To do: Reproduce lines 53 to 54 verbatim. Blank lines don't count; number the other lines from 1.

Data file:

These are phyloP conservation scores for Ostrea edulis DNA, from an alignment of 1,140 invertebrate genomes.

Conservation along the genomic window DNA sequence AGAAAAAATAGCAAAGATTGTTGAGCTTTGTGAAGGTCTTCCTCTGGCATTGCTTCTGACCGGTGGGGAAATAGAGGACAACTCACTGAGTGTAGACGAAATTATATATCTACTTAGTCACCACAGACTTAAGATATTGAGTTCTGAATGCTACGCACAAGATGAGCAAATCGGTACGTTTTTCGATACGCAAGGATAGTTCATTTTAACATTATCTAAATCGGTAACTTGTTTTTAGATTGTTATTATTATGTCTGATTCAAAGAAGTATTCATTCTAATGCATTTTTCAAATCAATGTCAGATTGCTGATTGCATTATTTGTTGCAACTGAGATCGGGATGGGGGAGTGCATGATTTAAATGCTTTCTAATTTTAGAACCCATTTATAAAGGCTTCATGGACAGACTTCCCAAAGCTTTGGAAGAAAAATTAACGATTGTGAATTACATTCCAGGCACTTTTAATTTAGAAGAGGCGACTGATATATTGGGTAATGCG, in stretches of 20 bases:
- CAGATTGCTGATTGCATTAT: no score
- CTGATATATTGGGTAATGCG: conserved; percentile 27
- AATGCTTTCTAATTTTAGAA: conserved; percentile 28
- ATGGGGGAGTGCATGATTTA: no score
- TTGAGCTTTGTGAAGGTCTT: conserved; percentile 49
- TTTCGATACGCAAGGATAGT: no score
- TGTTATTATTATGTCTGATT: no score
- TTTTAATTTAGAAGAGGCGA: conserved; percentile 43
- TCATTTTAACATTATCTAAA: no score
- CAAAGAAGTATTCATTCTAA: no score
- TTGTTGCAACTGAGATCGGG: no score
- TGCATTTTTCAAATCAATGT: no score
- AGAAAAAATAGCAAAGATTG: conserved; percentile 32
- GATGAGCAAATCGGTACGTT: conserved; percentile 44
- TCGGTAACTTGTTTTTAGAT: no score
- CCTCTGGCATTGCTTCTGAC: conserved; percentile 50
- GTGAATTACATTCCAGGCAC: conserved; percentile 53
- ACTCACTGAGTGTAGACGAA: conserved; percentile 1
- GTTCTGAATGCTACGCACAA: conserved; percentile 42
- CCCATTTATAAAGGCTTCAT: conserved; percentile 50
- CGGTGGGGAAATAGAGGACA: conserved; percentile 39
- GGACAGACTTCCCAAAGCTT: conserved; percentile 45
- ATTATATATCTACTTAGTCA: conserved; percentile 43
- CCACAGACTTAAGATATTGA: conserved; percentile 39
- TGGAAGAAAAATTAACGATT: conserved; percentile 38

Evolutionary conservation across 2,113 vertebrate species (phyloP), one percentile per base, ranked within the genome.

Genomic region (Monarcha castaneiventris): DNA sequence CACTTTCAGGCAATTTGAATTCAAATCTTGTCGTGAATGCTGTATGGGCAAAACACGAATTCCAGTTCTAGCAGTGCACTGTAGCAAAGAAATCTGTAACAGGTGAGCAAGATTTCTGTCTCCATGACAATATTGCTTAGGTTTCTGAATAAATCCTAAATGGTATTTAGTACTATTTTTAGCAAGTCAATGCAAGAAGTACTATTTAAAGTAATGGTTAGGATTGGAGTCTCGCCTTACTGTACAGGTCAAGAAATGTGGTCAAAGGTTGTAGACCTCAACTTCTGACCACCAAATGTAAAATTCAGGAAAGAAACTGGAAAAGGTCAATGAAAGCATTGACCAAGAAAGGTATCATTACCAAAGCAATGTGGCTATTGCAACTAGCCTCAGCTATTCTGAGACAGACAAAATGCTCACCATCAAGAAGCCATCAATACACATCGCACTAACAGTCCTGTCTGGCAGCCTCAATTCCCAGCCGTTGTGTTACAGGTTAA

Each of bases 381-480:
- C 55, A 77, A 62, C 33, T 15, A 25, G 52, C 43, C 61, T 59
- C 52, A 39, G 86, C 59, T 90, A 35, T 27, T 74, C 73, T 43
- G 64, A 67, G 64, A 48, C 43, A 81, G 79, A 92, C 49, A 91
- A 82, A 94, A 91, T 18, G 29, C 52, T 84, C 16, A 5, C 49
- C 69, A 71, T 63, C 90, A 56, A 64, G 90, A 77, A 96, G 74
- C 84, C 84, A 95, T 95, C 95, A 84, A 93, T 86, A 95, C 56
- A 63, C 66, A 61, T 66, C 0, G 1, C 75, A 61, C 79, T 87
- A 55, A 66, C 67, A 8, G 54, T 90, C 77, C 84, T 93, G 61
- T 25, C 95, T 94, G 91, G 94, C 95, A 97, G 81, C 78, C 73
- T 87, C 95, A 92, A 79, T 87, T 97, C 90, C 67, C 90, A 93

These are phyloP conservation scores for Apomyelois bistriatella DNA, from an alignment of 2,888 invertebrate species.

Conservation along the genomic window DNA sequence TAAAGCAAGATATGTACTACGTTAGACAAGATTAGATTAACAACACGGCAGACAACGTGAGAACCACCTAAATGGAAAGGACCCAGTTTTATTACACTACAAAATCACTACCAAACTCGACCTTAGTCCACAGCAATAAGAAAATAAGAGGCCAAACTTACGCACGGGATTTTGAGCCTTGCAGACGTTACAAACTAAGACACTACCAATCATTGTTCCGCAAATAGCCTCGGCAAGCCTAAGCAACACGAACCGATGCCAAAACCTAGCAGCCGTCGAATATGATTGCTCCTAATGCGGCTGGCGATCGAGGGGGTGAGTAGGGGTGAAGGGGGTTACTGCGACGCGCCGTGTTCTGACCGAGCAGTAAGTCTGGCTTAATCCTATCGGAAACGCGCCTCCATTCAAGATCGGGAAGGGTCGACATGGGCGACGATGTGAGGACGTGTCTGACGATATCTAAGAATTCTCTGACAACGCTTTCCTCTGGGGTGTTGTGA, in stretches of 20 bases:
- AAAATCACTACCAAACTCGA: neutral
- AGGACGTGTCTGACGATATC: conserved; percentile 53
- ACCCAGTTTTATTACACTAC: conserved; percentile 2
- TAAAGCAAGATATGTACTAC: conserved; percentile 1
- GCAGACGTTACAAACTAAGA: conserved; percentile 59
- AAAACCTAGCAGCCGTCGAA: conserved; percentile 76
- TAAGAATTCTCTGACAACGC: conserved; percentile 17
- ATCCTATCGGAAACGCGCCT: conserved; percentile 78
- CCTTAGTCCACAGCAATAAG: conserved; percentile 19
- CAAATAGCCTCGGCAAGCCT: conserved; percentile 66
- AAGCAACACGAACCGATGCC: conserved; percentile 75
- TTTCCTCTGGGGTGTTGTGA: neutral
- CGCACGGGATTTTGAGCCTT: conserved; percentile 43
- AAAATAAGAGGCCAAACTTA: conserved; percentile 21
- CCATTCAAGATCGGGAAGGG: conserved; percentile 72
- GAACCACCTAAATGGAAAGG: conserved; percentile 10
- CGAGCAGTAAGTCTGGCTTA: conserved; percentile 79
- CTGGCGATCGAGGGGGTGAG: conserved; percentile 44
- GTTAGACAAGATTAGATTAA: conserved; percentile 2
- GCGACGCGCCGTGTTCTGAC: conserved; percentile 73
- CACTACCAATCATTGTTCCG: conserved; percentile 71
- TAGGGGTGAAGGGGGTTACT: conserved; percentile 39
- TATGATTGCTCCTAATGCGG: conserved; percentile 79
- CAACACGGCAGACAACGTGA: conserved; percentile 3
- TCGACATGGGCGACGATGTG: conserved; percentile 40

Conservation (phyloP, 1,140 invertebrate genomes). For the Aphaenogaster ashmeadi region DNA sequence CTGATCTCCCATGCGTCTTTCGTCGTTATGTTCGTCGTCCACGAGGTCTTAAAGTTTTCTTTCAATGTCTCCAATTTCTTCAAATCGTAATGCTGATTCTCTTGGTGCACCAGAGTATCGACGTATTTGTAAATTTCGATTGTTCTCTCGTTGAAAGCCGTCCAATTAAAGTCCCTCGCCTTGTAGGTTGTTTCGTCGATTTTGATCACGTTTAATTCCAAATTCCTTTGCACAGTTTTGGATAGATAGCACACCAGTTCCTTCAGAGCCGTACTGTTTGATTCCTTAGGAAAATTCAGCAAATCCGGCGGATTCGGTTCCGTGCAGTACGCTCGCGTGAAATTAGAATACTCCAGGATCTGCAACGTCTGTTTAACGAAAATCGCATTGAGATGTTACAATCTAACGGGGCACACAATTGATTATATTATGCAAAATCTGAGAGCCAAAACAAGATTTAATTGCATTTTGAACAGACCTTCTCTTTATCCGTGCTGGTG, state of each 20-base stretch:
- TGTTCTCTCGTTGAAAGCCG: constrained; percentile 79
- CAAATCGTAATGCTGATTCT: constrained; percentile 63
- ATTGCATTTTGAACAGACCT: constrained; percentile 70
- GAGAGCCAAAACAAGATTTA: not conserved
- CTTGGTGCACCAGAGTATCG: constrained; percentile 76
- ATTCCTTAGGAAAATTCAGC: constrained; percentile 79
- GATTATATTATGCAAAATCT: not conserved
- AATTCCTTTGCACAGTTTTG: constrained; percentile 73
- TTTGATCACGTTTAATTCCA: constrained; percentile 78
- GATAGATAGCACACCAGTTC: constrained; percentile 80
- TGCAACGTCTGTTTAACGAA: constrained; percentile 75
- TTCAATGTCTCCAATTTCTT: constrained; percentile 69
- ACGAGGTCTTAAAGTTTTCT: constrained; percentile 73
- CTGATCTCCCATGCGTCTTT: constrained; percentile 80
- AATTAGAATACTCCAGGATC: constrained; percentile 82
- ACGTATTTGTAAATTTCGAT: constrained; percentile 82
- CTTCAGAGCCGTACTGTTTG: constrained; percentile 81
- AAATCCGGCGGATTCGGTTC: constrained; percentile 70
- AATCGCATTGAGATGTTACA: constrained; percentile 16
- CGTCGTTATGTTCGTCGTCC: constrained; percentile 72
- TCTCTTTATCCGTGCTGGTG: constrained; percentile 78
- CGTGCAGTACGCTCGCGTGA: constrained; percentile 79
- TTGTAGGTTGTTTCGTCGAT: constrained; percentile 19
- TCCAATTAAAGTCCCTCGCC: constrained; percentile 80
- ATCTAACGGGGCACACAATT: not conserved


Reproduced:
- AAGCAACACGAACCGATGCC: conserved; percentile 75
- TTTCCTCTGGGGTGTTGTGA: neutral